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When the crew in Interstellar went down to Miller's planet then came back up we find that 23 years have passed for Romilly. Can someone please explain why and how did that happen?

IIRC it was something related to the black hole, but Romilly was orbiting the planet itself. Why did time pass longer for him? Why did the landing on the planet make such difference?

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The reason for this is what's called gravitational time dilation, which generally states that the stronger the gravitational potential, the more slowly time passes. Black holes like Gargantua have massive gravitational pull, so strong that even light can't escape. Miller's planet is so close to Gargantua that time actually moves more slowly on the planet than for objects further away.

As such, one hour of time spent on the planet's surface was equivalent to 7 years passing in earth time, or "normal" time I guess you could say. That's why when they finally made it back to their ship, Romilly was significantly older, as was everyone they'd ever known. Romilly wasn't orbiting the planet, he was actually pretty far out from it, far enough that he wouldn't be affected by the time dilation caused by Gargantua.

  • Though, as to your last paragraph, I don't think the wormhole had any significantly big time-dilating effect, it doesn't seem to have that much huge gravitation at all. The huge time difference between Cooper and Murph was primarily due to Gargantua alone, as detailed in this related answer. – Napoleon Wilson Nov 22 '14 at 14:23
  • You're right. Checked with a physics buddy of mine and he confirmed that the wormhole is just a shortcut to a distant point, but that light still travels through that shortcut at the same speed, thus time would pass exactly the same as it would. – MattD Nov 24 '14 at 19:35
  • I've eliminated that paragraph to make the answer more accurate. If you still feel additional corrections are needed, please let me know. – MattD Nov 24 '14 at 19:36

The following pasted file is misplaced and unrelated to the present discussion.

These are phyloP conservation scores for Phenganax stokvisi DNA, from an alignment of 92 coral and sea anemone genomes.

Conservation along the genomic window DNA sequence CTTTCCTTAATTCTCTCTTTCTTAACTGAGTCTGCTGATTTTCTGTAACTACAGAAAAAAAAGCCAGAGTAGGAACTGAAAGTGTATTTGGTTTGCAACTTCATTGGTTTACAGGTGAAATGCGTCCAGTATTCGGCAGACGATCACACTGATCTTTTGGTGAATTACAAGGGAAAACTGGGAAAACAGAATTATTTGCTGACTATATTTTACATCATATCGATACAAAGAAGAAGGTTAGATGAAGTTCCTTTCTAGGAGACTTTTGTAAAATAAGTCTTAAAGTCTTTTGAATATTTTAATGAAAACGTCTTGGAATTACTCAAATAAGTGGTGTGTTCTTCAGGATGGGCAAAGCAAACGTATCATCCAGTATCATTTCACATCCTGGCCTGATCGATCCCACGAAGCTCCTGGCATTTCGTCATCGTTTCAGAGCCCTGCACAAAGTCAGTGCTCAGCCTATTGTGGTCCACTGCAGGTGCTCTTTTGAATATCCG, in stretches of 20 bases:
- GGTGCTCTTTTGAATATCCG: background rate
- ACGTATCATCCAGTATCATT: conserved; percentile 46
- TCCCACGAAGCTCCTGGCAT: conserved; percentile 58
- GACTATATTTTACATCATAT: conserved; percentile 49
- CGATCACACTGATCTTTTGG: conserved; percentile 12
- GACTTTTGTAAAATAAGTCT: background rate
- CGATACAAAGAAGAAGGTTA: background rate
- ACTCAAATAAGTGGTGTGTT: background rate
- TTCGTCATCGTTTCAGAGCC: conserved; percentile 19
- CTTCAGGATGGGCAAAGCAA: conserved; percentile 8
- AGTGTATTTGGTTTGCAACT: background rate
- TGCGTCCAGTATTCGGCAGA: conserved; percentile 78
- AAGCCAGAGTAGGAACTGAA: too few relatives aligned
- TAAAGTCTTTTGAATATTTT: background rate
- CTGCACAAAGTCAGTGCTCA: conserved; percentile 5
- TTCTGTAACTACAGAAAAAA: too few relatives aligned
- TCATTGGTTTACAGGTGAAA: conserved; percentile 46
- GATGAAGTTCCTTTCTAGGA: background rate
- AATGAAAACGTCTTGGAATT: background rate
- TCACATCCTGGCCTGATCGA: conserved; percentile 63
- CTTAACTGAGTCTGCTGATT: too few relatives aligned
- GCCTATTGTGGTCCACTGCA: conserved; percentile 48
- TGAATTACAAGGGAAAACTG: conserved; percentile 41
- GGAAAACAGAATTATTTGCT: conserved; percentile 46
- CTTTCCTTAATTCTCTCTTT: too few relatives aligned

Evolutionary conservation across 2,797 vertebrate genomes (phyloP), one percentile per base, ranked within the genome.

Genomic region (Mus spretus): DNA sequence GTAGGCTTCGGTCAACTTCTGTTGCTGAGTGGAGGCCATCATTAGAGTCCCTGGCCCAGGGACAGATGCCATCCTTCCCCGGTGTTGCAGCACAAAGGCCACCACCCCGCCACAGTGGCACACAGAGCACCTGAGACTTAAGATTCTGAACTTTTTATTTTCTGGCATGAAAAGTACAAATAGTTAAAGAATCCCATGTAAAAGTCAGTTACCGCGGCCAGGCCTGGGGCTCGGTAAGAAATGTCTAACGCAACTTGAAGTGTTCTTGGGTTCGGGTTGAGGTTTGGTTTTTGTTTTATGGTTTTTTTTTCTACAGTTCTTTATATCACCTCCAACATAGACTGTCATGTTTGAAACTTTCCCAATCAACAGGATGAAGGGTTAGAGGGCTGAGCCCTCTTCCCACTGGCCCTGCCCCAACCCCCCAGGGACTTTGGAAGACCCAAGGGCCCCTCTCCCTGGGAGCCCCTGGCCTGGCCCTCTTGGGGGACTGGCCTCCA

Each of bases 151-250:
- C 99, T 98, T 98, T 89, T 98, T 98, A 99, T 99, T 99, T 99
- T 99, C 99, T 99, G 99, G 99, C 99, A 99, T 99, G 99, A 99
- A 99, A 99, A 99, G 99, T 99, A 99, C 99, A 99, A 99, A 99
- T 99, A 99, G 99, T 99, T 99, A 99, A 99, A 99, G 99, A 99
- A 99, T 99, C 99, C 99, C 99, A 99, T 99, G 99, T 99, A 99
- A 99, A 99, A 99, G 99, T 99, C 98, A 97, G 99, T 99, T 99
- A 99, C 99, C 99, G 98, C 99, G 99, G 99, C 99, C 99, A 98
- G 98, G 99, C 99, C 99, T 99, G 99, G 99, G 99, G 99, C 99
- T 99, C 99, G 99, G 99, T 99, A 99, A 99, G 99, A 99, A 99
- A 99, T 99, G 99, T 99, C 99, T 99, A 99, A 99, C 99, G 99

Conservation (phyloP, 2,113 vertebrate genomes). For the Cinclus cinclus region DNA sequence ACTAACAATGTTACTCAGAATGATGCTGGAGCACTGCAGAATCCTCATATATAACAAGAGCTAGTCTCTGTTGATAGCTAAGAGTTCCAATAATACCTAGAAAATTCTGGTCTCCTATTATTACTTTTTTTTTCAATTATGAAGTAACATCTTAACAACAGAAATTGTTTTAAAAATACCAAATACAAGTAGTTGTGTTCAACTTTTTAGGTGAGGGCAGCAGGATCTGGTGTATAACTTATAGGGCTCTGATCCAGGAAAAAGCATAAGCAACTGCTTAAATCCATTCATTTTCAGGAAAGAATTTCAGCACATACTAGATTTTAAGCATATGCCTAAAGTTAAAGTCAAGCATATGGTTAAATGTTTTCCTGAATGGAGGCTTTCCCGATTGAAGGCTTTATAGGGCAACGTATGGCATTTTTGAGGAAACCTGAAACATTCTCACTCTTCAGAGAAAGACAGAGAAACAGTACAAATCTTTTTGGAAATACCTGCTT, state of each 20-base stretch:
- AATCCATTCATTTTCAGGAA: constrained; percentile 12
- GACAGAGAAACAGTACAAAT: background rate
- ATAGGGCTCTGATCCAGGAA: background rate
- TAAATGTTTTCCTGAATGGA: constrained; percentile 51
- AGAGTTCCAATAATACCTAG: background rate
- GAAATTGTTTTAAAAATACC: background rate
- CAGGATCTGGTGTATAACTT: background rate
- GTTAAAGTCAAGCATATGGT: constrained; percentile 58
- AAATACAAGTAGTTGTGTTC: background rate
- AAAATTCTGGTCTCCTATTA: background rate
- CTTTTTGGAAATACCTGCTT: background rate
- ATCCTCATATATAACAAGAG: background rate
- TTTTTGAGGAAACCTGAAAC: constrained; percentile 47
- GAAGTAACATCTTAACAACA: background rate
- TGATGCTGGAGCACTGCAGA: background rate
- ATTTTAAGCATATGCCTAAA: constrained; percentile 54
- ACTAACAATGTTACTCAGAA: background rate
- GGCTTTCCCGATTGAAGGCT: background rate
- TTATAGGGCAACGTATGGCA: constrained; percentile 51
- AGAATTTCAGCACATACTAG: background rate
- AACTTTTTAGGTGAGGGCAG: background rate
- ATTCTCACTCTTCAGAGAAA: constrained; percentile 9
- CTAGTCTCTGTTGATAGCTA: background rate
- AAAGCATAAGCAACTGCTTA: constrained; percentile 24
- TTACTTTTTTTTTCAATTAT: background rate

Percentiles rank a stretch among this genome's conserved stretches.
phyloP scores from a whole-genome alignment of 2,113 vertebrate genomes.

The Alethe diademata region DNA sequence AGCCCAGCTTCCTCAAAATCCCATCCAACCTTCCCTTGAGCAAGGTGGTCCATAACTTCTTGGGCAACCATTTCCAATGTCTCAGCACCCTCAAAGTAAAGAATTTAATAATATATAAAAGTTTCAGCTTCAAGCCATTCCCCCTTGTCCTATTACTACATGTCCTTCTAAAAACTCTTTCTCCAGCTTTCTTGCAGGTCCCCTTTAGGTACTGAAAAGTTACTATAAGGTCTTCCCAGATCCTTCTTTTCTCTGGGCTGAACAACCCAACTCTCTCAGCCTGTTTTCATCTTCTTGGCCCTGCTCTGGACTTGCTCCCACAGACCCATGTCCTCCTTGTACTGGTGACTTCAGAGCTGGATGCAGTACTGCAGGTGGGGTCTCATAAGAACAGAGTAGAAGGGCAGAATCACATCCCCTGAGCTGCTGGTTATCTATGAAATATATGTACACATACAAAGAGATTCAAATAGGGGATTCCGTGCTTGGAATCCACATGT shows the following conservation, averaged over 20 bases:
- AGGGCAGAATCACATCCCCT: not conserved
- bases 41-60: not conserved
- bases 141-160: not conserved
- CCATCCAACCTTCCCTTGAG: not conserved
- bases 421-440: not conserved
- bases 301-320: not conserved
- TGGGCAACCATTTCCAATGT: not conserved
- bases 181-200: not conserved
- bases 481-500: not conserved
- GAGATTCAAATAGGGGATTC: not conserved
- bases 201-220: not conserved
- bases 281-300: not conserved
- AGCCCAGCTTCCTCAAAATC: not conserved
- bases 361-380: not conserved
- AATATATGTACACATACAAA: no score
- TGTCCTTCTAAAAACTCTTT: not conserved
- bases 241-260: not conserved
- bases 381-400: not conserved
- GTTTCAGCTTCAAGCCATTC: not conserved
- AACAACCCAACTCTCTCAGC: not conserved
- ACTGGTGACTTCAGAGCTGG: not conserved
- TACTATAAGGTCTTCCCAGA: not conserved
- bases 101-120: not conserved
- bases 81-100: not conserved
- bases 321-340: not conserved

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    Seems fine now. – Napoleon Wilson Nov 24 '14 at 20:04
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What I thought, is explained in the image. Not sure to what extent it "can be" even considered to be correct. Lets hope, I have understood at least a part of it.

Example shown in Image -

On Miller's planet, when an obj A travels for some units of time and it reaches the destination point Q. (P to Q) So meanwhile on Earth, (if we consider that Earth is in different space/planes, hence considered as tilted line with reference to Miller's planet), to reach to point Q from point P, it would take greater time with respect to Miller's planet. (As general understanding/maths is that, two co-ordinates on the straight line, when dropped on a tilted line [perpendicular to the straight line], will generate relatively higher distance on tilted line.)

So, assuming this concept, time spent on Earth is greater than that of the Miller's planet.

enter image description here

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    This restates the question rather than attempting to answer it. – Chenmunka Sep 19 '16 at 17:22
  • Mmm - it does attempt to answer the question. I've removed the restatement of the question which confuses the matter. – iandotkelly Sep 19 '16 at 23:37
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    However I don't think its a very good answer ... Nitin, unfortunately this does really require an answer based on physics, which you said you don't really understand. – iandotkelly Sep 19 '16 at 23:38

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